8. Different social needs.
  9. Men being men and women being women and all that is implied from that!

Over the last few years I have been eyeing off the cottage as a way to increase space and the quality of our relationship – but not for me, for the Bear. I can’t move over there I think to myself. The children are too little, they need me at night still; it’s not fair that I should have to go, because the children would come with me and there is not enough room for us all, and the kitchen and bathroom are very basic and need work done on them. You should go, Bear. But he doesn’t want to. He doesn’t feel the the chafing, cramping claustrophobia that I do. Or if he does, he handles it better.

Or maybe it’s just that every Dragon* needs a cave. Who knows?

So as I was saying, I am talking to my friend the other day, and I hear myself (again) talking about the crapness that is men and women living together, and whose crap idea was it anyway etc…and I suddenly thought – when are you going to do something about this? Whose life is this anyway? When are you going to stop blaming other people for your life not being the way you want it, and do something about it? When are you going to grow a backbone and free yourself?

I don’t know if it is the 40 days of yoga, a carry on from the ‘living with integrity’ vibe of last year or a combination of the two, but I have developed a zero tolerance for my own bullshit, as well as that of others. I suddenly realised with blinding clarity that I don’t have to put up with unsatisfying situations any more – and if I do choose to do so, it is just that – my choice.

Now, my Bear and I love each other (as well as being in complete mystified frustration with each other), and we have made a commitment to each other and our family. We are building a life together, and it is a good one. But. Get this – we can do that any way we choose. We** do not have to conform to archaic social customs if they don’t work for us (don’t get me started on women changing their names when they get married I beg you!).

So, I am moving to the cottage. It’s not far – I can easily throw a stone from the main house and hit the cottage roof. I will still be found at the main house – kitchen, laundry, bathroom, phone etc. I will still cook, clean and wash like I normally do. But I will have a space that is mine, where I will sleep, listen to music, do yoga, study and read in peace. There’s room for the kids to sleep over if they want, and Bear as well. And there’s no TV.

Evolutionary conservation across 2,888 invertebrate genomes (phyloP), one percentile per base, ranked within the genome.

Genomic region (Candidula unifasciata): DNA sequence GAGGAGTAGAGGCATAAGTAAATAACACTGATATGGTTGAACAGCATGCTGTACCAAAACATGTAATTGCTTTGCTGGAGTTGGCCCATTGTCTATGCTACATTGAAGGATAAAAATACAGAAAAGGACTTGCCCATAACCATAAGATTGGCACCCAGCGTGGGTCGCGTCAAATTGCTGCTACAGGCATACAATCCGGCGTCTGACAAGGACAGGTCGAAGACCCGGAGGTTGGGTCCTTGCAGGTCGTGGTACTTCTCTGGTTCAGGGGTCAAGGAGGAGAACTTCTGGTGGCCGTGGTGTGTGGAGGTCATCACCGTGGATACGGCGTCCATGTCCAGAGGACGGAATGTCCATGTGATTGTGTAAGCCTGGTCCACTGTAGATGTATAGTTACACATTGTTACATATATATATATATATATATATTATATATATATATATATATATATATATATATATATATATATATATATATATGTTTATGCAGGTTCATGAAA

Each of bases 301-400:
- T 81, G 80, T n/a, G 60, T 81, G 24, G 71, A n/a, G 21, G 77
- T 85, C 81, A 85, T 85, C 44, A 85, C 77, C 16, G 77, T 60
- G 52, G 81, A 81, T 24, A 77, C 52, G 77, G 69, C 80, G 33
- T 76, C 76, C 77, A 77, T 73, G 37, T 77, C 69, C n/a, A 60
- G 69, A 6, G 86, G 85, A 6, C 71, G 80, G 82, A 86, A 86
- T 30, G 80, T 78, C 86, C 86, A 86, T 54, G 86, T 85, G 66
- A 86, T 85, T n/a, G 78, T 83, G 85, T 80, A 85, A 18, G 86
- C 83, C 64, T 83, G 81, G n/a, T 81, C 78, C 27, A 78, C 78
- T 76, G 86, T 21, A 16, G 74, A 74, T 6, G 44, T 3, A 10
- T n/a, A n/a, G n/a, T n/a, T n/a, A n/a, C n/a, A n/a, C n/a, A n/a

It’s going to take a while to put into place, so I will tell you how I am going with it, and maybe post some photos :).

What do you think? What is your experience of men and women living together? Have you ever wondered if there is a better way? Have you tried something different with your living arrangements?

* I was born in the year of the fire dragon, 1976.

**I should clarify here that the Bear is a reluctant participant, and that this scheme is my idea. This is definitely a trial to see if doing things a bit differently will make a positive difference to our lives. I could be wrong…but I don’t want to die not knowing, right?


  1. Sara, if this works for you and your partner, then why not? You won’t know until you try. If I need some me time, I’ve got a small space for that. I’ve always wanted a separate little “cottage” to escape to that’s nearby so you’re very lucky that way! Good luck and look forward to your experiences and photos.


    • I am well aware that I am very lucky. It would be beyond the means of most people to maintain two separate dwellings for the sake of harmony (or a whim as my partner would say), and we would certainly be in that category of most people. Still, I do have the opportunity, so here goes! Thank you for the good luck wish 🙂


    • Well, I wrote and re-wrote this three times before it was fit for publishing, and that does not include editing (shhhh! don’t tell anyone :)). So it’s complicated, and quite a big deal to finally be acting on something that I have been talking about for years. I feel excited and happy and nervous and sad and worried in turn, and on some confused occasions all at the same time. Living on the edge isn’t really my style; oh actually, who am I kidding, it is – but it feels really edgy now. Interesting times 🙂